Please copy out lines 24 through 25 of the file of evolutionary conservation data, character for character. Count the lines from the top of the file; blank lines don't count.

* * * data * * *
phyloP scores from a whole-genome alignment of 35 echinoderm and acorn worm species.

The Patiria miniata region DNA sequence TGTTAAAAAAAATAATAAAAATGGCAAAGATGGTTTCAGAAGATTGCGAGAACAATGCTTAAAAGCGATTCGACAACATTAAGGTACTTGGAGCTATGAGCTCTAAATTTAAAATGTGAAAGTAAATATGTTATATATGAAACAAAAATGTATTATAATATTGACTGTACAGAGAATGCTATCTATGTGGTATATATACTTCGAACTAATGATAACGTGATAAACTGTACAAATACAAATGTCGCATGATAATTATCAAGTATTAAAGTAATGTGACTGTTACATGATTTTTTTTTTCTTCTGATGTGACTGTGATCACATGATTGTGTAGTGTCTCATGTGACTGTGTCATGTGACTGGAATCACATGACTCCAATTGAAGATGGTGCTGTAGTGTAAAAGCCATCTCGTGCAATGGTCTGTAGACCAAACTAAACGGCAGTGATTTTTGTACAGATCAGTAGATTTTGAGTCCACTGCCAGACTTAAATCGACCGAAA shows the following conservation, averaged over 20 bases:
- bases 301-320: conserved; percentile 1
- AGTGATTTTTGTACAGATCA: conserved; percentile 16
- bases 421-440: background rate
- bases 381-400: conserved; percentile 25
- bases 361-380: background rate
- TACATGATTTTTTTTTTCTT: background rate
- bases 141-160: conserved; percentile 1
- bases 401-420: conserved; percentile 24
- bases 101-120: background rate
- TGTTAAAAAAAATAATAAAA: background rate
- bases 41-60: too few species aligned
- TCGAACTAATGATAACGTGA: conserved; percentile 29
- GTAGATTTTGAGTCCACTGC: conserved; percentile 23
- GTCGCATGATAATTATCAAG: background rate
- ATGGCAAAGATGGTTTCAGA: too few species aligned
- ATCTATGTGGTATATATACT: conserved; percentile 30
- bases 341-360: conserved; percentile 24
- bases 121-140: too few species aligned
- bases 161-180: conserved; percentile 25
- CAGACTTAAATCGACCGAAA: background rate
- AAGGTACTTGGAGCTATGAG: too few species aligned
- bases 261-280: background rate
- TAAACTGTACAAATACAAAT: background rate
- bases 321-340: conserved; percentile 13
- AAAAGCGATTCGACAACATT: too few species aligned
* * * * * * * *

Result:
- bases 261-280: background rate
- TAAACTGTACAAATACAAAT: background rate